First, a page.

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Podlich Distinguished Fellow

Deconstructing Darwin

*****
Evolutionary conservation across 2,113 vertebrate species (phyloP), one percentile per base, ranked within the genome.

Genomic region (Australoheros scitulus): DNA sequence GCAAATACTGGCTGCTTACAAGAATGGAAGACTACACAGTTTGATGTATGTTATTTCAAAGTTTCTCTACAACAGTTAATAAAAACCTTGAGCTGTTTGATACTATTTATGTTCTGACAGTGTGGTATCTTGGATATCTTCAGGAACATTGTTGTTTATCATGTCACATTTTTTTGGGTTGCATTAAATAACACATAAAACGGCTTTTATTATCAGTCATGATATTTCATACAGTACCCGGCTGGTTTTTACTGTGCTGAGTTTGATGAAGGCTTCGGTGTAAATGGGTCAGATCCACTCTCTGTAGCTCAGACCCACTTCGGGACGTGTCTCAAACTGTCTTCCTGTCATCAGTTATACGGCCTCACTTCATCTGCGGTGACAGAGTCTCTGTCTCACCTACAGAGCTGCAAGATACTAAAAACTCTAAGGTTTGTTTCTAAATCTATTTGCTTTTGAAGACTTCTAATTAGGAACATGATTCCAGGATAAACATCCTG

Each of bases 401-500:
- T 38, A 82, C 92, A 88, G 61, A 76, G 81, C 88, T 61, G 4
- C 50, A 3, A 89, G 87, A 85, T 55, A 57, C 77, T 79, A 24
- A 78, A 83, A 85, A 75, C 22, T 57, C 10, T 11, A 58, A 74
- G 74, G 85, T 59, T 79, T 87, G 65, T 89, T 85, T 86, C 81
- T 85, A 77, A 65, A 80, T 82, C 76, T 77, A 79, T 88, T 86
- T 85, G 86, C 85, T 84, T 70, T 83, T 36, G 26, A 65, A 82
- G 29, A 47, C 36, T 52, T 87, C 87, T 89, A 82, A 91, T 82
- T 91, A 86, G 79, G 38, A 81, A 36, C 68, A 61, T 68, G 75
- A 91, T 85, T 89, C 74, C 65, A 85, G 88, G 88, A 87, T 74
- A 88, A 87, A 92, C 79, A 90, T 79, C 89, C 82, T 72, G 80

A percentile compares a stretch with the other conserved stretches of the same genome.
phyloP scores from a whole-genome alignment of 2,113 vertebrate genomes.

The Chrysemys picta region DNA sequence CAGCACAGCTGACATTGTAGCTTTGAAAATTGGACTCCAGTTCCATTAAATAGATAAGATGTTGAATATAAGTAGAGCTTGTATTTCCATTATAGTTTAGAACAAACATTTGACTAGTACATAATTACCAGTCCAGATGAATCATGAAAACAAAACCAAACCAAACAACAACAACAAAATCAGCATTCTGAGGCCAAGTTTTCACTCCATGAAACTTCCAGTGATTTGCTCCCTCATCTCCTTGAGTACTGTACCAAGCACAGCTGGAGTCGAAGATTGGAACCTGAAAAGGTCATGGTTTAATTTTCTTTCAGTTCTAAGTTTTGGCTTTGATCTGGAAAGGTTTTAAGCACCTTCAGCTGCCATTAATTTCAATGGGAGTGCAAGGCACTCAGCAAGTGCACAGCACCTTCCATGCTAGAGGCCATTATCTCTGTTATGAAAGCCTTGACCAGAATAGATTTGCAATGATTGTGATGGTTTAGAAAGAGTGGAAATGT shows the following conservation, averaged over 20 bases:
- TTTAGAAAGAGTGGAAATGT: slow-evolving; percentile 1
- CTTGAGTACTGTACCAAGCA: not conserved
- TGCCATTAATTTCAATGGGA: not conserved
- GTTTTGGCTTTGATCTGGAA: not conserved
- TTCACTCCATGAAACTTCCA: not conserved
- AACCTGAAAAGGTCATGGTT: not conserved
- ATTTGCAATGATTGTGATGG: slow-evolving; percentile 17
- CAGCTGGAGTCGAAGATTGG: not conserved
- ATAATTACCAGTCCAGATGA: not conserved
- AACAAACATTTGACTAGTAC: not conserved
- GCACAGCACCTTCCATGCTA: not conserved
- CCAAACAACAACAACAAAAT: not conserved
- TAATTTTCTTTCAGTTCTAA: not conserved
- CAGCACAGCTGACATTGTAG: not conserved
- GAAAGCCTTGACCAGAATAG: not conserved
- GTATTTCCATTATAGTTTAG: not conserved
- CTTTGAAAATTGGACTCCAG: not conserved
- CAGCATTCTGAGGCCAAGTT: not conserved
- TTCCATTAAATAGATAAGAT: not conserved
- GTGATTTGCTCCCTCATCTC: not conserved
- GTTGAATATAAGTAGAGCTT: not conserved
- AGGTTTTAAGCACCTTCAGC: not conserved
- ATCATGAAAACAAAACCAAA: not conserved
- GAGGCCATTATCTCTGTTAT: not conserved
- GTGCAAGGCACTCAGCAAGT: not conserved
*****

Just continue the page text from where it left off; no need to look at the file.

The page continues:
David Hull is one of the leading philosophers of science of our time and the founder of the contemporary philosophy of biology. His philosophical insights into evolutionary theory have led him to the bold view that the principles of biology also apply to developments in history and to the history of science in particular. While studying the cultural history of science, Hull has argued convincingly against views that science and its findings are mere social constructions. Nevertheless, he has shown the ways that science itself can and should be studied scientifically, avoiding the blinders of "great men" accounts of historical development. How does Darwin himself appear under scrutiny of Hull's philosophy of cultural evolution? The Dressler Professor of Philosophy at Northwestern University, Hull is the author of numerous books including Science and Selection (Cambridge, 2001), Science as a Process: An Evolutionary Account of the Social and Conceptual Development of Science (1988) and Darwin and his Critics: The Reception of Darwin's Theory of Evolution by the Scientific Community (1973) (both from the University of Chicago Press), and The Philosophy of Biology (Oxford 1998). He has been president of the both the Philosophy of Science Association and the Society of Systematic Zoology. Professor Hull will be in residence at Claremont McKenna College until February 17 as a Podlich Distinguished Fellow. This year's Podlich program focuses on the implications of Darwin and evolution. The other fellows this year include Professors Michael Ghiselin of the California Academy of Sciences and Richard Lewontin of Harvard University (both also in residence in February) and Professor Dame Gillian Beer of Cambridge University (in residence in late March and April).